“Chappaquiddick,” the newest installment of Kennedy family history put on film, gives an account of the true, yet still misunderstood events that occurred June 18, 1969 on Chappaquiddick Island, Massachusetts. The film plays a balancing act of ’60s nostalgia, privilege critique, and moral drama — quite effectively taken on by director John Curran.
That same night, Sen. Edward M. Kennedy (Jason Clarke) hosted an extravagant, intimate dinner party, where the guests included the Boiler Room Girls, a group of six single female staff members on Ed’s brother Robert F. Kennedy’s campaign staff in their 20s, and four older, married men.
Following the gathering, the senator ran his sedan off a bridge and crashed into the water below. Mary Jo Kopechne (Kate Mara), one of the Boiler Room Girls, died in the car, while Kennedy did not ask for help or report the accident for over a day.
The local police never got a complete timeline of events (a recent Boston Globe article provides an extensive fact-check). First-time screenwriters Taylor Allen and Andrew Logan pose a possible version of events. Here, Kopechne remains trapped in the car, alive and suffocating while the senator stands by without offering real help.
Much of the true melodrama ends there, as the film reveals nothing more than a cordial relationship between Kennedy and Kopechne, the two brought together by a shared lasting grief over the death of Robert Kennedy in 1968.
The remainder is, rather, a deep character study of the youngest, and longest living Kennedy brother who ultimately died in 2009 from brain cancer. Portrayed as sensitive and somewhat unpoised, it is clear he lives in the shadows of his three older brothers who have all passed on.
Clarke is skilled in blending the lack of confidence, total privilege and power, and fear of loss of reputation, which haunt and drive Kennedy. Also notable is Ed Helms (Andy Bernard from “The Office”) as Joe Gargan, a most loyal Kennedy cousin willing to do anything to help the family in their grieving process, and to ensure Ted’s continued political career. It is somewhat interesting that this film would come out at this time of year, removed from the running for any 2018 film awards; Helms could have a relatively good shot at Best Supporting Actor as the character portraying the emotions felt in the audience (i.e. playing the audience surrogate).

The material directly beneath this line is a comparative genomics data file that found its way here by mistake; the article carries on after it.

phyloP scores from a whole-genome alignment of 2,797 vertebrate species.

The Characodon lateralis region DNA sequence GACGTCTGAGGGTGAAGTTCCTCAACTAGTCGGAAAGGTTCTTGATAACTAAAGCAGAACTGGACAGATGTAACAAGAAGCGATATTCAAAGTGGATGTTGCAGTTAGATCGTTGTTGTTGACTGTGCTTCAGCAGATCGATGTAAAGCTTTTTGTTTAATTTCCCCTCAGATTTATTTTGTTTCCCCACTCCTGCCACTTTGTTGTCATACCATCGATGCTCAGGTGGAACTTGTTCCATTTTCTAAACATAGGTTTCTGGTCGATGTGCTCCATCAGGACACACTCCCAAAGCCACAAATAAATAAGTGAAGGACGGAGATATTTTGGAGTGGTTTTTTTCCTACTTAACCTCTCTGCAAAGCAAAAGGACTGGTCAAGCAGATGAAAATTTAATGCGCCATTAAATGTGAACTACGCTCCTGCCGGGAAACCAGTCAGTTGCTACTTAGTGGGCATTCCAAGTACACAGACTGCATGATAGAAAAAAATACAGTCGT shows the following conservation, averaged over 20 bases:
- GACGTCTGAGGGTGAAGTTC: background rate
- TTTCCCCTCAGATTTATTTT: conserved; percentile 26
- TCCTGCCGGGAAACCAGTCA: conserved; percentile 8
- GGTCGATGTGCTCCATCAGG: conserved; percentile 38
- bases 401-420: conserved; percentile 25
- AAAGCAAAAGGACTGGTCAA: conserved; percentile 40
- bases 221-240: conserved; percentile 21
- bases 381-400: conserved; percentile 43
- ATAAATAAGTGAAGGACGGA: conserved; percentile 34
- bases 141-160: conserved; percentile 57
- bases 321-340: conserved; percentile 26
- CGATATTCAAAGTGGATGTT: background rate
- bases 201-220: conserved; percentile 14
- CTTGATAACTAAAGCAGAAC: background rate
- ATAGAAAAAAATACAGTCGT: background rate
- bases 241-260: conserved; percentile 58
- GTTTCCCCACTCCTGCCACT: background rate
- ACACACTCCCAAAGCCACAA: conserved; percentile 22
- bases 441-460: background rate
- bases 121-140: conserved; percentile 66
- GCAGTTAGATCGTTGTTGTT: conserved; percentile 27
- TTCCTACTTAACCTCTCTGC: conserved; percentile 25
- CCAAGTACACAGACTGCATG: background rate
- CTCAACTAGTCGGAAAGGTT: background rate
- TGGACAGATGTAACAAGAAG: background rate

Allen and Logan were intentional in their portrayal of Kopechne, giving her an equal character role and development as that of Kennedy and the many other men in the cast. From the outset, she is most energetic in spearheading efforts for Ted’s presidential campaign, clearly seeing continued political prospects for herself given the abrupt end to Robert’s career.
The only further glimpse of soap opera comes with the men-in-suits villains in the form of Robert McNamara (Clancy Brown), Ted Sorensen (Taylor Nichols), and the Kennedy patriarch Joe (Bruce Dern) who seek to cover up the incident, dragging down Ted’s pride and character in the process. They also systematically dehumanize Kopechne, going well beyond the victim trope to one of malicious intent.
Sen. Kennedy ultimately pleads guilty to leaving the scene of the crash causing personal injury, leading him to decide against campaigning for president in 1972 or 1976, while he had been widely expected before the incident. While it disturbed his career, it did not end it (Kennedy served in the Senate until his death).
Labeled “compulsive Kennedyism” by some, Hollywood’s grim fascination with each and every aspect of the Kennedy family is almost as aggravating as the large slew of animated and live action remakes teeming through movie theaters.
To its credit, “Chappaquiddick” strays from the sensational and takes hold in the characters it portrays, while still basing itself in plausible fiction rather than known facts (of which there is little in the realm of deep Kennedy family life).